The Wikipedia article of the day for September 24, 2016 is Agaricus deserticola.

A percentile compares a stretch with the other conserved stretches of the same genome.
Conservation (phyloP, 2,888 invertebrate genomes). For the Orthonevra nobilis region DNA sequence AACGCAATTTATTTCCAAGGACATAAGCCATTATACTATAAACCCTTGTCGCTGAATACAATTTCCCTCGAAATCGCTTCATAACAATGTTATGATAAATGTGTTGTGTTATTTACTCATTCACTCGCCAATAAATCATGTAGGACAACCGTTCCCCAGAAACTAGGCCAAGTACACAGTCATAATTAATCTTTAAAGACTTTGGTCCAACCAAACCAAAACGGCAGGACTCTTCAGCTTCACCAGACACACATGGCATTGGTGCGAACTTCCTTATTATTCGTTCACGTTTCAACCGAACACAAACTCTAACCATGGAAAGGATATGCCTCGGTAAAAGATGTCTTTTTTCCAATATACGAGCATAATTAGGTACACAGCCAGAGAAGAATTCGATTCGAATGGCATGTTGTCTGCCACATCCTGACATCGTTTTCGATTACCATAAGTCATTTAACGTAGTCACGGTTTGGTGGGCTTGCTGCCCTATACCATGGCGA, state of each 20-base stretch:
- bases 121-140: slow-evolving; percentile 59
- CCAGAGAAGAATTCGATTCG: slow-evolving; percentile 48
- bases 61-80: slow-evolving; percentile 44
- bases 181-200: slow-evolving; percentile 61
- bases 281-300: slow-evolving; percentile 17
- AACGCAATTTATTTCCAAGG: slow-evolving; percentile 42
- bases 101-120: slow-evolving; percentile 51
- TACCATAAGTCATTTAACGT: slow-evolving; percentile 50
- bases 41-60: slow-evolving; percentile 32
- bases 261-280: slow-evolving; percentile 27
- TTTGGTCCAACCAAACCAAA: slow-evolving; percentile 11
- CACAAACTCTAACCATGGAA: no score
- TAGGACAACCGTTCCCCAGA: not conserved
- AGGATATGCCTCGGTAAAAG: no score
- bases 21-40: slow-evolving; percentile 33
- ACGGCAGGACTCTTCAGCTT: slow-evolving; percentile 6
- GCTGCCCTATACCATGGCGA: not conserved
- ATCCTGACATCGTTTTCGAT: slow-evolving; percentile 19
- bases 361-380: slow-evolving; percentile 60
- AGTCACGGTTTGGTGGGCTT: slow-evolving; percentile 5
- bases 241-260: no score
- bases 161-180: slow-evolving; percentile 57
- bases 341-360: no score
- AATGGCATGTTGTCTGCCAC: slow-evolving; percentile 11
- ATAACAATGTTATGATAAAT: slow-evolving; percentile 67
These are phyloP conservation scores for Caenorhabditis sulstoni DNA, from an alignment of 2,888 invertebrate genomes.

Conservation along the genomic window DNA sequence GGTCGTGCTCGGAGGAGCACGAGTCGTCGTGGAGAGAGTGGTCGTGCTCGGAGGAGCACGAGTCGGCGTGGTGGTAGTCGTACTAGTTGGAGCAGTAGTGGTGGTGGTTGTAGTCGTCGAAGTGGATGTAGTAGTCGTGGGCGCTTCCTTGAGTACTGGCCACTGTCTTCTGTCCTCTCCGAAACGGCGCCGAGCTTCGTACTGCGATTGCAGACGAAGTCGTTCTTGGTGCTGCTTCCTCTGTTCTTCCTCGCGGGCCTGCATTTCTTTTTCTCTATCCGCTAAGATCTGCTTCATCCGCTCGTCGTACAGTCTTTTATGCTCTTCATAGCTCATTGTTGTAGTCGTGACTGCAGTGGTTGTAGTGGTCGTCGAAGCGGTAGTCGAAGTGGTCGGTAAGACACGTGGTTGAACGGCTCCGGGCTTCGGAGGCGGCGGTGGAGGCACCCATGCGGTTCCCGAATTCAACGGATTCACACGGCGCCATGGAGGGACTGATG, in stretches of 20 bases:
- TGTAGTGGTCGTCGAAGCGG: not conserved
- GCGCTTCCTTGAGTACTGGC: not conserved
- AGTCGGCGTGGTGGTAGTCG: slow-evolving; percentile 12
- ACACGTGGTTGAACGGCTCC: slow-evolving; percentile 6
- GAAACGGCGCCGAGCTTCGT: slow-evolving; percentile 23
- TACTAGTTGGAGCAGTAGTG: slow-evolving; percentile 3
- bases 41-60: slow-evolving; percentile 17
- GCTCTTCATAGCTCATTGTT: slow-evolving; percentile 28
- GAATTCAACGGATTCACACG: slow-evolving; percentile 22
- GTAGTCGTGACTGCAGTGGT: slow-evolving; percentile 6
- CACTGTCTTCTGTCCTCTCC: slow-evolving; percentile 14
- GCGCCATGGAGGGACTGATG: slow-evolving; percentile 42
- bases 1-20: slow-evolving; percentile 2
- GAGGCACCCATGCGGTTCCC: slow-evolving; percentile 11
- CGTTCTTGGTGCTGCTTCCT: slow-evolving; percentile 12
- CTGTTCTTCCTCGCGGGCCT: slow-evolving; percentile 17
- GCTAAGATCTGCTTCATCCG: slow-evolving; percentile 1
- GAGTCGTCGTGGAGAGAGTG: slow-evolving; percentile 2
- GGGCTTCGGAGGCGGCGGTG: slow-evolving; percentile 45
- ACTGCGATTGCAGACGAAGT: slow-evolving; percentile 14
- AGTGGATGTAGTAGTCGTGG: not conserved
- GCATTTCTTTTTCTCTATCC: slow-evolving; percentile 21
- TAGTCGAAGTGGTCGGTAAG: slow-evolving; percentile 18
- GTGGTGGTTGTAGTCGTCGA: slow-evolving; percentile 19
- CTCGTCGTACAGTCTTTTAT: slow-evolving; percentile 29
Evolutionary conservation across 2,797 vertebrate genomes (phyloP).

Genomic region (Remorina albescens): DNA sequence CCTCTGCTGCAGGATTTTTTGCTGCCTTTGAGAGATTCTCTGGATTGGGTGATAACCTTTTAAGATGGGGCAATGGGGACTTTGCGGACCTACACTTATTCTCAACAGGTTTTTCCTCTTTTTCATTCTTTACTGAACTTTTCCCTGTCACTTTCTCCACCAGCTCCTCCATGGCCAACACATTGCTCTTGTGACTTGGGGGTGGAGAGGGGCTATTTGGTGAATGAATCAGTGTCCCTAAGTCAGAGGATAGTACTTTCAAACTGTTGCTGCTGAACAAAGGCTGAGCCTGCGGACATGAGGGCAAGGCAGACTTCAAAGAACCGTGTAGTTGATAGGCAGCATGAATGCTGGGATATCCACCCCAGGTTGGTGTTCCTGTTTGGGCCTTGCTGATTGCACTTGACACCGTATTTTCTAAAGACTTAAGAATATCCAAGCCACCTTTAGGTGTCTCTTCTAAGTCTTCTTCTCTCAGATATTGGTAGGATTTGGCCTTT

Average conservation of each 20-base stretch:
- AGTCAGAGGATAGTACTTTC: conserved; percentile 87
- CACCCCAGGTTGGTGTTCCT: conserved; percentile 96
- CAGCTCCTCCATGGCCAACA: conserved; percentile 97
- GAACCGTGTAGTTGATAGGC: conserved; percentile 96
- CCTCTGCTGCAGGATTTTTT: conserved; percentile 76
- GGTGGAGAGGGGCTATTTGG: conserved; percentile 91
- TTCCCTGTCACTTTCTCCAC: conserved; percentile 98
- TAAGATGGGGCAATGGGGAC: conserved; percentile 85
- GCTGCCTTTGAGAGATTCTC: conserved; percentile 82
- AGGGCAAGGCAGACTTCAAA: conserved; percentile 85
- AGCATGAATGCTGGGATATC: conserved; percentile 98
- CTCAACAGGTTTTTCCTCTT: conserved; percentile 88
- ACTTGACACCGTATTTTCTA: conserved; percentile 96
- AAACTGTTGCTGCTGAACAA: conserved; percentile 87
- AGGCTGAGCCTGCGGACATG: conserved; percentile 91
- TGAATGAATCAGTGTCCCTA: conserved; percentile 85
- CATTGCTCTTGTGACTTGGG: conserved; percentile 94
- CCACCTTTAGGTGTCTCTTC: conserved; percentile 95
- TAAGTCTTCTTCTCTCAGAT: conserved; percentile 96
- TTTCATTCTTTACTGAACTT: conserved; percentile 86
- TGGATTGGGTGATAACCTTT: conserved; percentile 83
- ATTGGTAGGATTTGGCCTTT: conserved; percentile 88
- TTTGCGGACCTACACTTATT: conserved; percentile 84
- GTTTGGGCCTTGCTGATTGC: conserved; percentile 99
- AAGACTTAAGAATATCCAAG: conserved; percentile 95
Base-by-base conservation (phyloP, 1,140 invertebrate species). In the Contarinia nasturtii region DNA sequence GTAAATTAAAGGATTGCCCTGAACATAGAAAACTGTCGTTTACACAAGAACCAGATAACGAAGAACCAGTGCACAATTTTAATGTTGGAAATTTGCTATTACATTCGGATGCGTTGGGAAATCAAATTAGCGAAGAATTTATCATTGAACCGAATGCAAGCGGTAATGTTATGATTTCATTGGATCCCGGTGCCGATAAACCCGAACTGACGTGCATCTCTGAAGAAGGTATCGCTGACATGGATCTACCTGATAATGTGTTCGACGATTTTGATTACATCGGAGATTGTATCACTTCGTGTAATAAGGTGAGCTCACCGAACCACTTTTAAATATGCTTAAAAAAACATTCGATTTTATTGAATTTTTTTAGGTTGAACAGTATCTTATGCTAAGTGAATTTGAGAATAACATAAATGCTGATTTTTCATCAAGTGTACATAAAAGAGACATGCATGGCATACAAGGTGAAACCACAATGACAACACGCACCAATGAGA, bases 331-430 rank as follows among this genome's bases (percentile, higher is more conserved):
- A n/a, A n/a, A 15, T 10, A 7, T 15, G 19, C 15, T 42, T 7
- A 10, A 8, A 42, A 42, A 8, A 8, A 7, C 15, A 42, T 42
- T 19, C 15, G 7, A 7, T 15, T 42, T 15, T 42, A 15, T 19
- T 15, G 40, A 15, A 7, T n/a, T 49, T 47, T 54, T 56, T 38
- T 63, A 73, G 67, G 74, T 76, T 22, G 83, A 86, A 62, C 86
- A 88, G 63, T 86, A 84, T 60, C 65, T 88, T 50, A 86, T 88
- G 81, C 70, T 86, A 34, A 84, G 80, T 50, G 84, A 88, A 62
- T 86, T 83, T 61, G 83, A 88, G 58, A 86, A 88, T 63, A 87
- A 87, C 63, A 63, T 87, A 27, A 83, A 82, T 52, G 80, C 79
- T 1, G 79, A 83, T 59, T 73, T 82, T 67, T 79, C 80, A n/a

Agaricus deserticola is a species of fungus found only in dry or semi-arid habitats in southwestern and western North America. It is similar to, and sometimes confused with, the mushrooms of the desert fungus species Podaxis pistillaris and Montagnea arenaria. Unlike other Agaricus species, it produces fruit bodies with a networked system of spore-producing tissue called a gleba, instead of true gills. When the cap splits, or the partial veil breaks or pulls away from the stem, the blackish-brown gleba is exposed, and spores are dispersed. The fruit bodies can reach heights of 18 cm (7.1 in) with caps up to 7.5 cm (3.0 in) wide. The tough woody stems are 1–2 cm (0.4–0.8 in) wide, thickening towards the base. Fruit bodies grow singly or scattered on the ground in fields, grasslands, or arid ecosystems. The edibility of A. deserticola is not known definitively. The fungus was transferred to the genus Agaricus in 2004 after molecular analysis. In 2010, its species name was changed to deserticola after it was discovered that the previous name, texensis, had already been taken for a different species.